On Tuesday's New Day, CNN political analyst David Gregory again showed himself to be one of the very few journalists in the liberal media who will actually make an effort to inform viewers of Palestinian intransigence and hostility toward the existence of a Jewish state in the Middle East.
As he substitute hosted the show and interviewed former PLO official Diana Buttu about the violent protests in Gaza, Gregory repeatedly brought up Hamas's desire to take over Israel rather than co-exist.
At 7:32 a.m. Eastern, Gregory correctly identified Hamas as a "terror group" as he recalled that the White House had condemned the violent protests next to Israel's border in the Gaza Strip. He began the interview by asking Buttu what the "declared goal" of Hamas is for the March of Return demonstrations.
After Buttu tried to distance Hamas from the protests to portray them as innocent political events, Gregory jumped in to correct her: "But Hamas organizes the Gazans -- Hamas organizes the protesters, and you know that." He soon followed up: :"In fact, Hamas has indicated that its declared goal is to end the Israeli state through this March of Return to reclaim all of Palestine. Is that correct?"
After his guest argued that Palestinian Arabs in Gaza just want to return to their homes in Israel -- even though the overwhelming majority had not been born in 1948 and have never lived in Israel -- Gregory followed up: "I want to clarify this because, to return to Palestine would be to displace Israel. Is that not the express goal of Hamas with these protests?"
Buttu claimed that "all of the Palestinian factions have indicated that they are willing to accept a two-state settlement," and that "it is Israel that has never recognized Palestine's right to exist," before complaining about what she called "Jewish privilege and Jewish supremacy."
The CNN host followed up by asking her directly if she accepts that Jews have a right to move to Israel and live there: "Do you recognize -- because you raise a really good point about recognizing Palestinian sovereignty and a Palestinian state. Do you also recognize that Israelis have a right to return -- that, in fact, the country of Israel is a fulfillment of that right to return to its ancient homeland, and that it has a right to exist?"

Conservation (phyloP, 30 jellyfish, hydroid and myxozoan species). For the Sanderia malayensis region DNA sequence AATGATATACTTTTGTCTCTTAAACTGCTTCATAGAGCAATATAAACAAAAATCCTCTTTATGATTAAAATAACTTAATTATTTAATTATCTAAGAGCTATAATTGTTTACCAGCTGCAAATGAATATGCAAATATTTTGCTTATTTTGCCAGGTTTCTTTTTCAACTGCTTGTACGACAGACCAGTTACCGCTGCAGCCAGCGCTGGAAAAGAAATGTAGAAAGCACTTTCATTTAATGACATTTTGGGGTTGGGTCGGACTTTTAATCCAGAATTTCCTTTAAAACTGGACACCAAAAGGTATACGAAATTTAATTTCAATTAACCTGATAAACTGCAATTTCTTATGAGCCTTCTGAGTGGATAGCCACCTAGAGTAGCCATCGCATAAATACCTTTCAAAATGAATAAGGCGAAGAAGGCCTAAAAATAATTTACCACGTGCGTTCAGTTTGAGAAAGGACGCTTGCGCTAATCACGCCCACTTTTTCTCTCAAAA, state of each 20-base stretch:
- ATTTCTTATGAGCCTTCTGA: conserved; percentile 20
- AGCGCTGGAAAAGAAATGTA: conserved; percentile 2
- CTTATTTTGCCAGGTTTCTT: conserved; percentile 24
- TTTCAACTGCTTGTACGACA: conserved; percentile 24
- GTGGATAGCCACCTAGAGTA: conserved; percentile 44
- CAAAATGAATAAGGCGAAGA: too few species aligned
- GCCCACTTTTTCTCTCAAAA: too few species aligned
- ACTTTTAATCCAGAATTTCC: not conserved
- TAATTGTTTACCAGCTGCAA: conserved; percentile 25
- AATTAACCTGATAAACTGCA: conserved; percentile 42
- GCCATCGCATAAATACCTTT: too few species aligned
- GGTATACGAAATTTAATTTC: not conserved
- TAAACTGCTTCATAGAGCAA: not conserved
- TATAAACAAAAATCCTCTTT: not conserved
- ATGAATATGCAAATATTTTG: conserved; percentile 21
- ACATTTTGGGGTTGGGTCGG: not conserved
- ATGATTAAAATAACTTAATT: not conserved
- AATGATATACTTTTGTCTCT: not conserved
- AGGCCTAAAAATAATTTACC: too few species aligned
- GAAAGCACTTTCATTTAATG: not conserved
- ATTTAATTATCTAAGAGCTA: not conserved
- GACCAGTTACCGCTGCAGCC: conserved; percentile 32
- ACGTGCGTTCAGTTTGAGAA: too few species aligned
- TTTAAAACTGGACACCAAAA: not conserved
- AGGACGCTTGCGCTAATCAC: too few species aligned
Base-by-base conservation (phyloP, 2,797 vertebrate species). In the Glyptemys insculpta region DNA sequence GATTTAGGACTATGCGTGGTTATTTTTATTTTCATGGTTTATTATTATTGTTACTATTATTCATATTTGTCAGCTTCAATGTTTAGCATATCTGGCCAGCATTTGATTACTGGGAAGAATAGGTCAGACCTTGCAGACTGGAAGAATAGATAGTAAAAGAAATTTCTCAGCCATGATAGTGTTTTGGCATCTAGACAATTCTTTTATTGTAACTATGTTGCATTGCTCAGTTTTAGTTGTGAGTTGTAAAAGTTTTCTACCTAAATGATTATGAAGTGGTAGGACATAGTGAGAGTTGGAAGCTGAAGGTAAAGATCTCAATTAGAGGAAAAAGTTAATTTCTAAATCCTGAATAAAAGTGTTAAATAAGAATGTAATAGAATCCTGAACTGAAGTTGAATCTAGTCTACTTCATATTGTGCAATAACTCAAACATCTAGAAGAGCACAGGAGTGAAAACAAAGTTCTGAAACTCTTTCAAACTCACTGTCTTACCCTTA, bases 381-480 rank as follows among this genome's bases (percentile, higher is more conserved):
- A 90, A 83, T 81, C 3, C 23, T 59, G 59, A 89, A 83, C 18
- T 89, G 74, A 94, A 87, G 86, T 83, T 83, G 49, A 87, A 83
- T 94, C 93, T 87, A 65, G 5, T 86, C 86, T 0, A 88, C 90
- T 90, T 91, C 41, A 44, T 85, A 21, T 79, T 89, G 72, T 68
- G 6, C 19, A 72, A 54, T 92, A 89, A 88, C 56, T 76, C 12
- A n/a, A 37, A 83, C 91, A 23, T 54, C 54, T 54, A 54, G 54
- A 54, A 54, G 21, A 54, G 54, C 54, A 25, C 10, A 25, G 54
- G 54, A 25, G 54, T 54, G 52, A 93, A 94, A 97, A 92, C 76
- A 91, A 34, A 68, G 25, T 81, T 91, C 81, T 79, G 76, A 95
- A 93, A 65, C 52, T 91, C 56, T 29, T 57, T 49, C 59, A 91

After she tried to change the subject, Gregory persisted: "Diana, this is not a filibuster opportunity. I'm asking you a simple question. Do you believe that Israel has a right to exist alongside the legitimate Palestinian sovereignty in a state as well?"
Buttu then deceptively claimed that Palestinian Arabs accept the right of Israel to exist and declared that "Israel has never recognized my right to exist."
By this point, Gregory backed off and switched to another question. But it would have informed the audience if Gregory had pointed out that the Fatah-controlled Palestinian Authority leadership have repeatedly been offered an Arab state that even includes East Jerusalem as its capital, but President Mahmoud Abbas and his predecessor, Yasser Arafat, refused to accept the plans largely because several million of Palestinian Arabs who are descended from the 1948 refugees would not have been allowed to move into Israel as desired by most Palestinians.
In fact, polling of the Palestinian Arab population has indicated that a majority agree with the position of refusing to accept a plan that does not include allowing millions of alleged refugees to move into Israel -- which would then cause Israel to no longer be a predominantly Jewish nation state.
In contrast with Gregory, when MSNBC host Ayman Mohyeldin interviewed Buttu on his Sunday show, he did not delve into these issues and was less challenging of her than he was toward Israeli official David Keyes in an earlier interview.